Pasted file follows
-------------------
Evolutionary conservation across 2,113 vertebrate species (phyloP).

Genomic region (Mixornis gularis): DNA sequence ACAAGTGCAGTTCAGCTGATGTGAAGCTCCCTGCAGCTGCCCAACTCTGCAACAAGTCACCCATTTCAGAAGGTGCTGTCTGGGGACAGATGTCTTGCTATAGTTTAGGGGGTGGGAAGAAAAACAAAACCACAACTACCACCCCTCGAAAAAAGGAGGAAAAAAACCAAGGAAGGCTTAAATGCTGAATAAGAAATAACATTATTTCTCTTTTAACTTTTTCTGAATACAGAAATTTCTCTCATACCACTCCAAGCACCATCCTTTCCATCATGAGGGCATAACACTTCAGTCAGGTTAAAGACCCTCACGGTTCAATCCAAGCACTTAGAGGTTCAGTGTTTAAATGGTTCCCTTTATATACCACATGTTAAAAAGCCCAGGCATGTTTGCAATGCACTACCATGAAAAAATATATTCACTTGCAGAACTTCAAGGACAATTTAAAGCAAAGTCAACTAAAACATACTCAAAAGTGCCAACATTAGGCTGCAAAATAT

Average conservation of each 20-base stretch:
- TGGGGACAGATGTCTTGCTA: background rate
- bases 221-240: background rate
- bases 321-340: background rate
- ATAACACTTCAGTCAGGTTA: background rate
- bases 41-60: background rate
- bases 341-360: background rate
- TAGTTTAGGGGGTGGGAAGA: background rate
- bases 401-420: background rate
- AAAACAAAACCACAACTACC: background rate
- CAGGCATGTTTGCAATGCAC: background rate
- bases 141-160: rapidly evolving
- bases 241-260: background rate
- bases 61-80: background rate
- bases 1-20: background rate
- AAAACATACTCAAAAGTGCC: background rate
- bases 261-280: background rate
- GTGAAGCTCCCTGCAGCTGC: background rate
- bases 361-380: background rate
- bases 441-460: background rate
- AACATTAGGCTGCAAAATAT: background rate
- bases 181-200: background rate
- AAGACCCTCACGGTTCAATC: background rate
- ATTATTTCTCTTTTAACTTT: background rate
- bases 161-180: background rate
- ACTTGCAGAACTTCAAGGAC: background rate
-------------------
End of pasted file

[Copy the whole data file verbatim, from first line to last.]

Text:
Evolutionary conservation across 2,113 vertebrate species (phyloP).

Genomic region (Mixornis gularis): DNA sequence ACAAGTGCAGTTCAGCTGATGTGAAGCTCCCTGCAGCTGCCCAACTCTGCAACAAGTCACCCATTTCAGAAGGTGCTGTCTGGGGACAGATGTCTTGCTATAGTTTAGGGGGTGGGAAGAAAAACAAAACCACAACTACCACCCCTCGAAAAAAGGAGGAAAAAAACCAAGGAAGGCTTAAATGCTGAATAAGAAATAACATTATTTCTCTTTTAACTTTTTCTGAATACAGAAATTTCTCTCATACCACTCCAAGCACCATCCTTTCCATCATGAGGGCATAACACTTCAGTCAGGTTAAAGACCCTCACGGTTCAATCCAAGCACTTAGAGGTTCAGTGTTTAAATGGTTCCCTTTATATACCACATGTTAAAAAGCCCAGGCATGTTTGCAATGCACTACCATGAAAAAATATATTCACTTGCAGAACTTCAAGGACAATTTAAAGCAAAGTCAACTAAAACATACTCAAAAGTGCCAACATTAGGCTGCAAAATAT

Average conservation of each 20-base stretch:
- TGGGGACAGATGTCTTGCTA: background rate
- bases 221-240: background rate
- bases 321-340: background rate
- ATAACACTTCAGTCAGGTTA: background rate
- bases 41-60: background rate
- bases 341-360: background rate
- TAGTTTAGGGGGTGGGAAGA: background rate
- bases 401-420: background rate
- AAAACAAAACCACAACTACC: background rate
- CAGGCATGTTTGCAATGCAC: background rate
- bases 141-160: rapidly evolving
- bases 241-260: background rate
- bases 61-80: background rate
- bases 1-20: background rate
- AAAACATACTCAAAAGTGCC: background rate
- bases 261-280: background rate
- GTGAAGCTCCCTGCAGCTGC: background rate
- bases 361-380: background rate
- bases 441-460: background rate
- AACATTAGGCTGCAAAATAT: background rate
- bases 181-200: background rate
- AAGACCCTCACGGTTCAATC: background rate
- ATTATTTCTCTTTTAACTTT: background rate
- bases 161-180: background rate
- ACTTGCAGAACTTCAAGGAC: background rate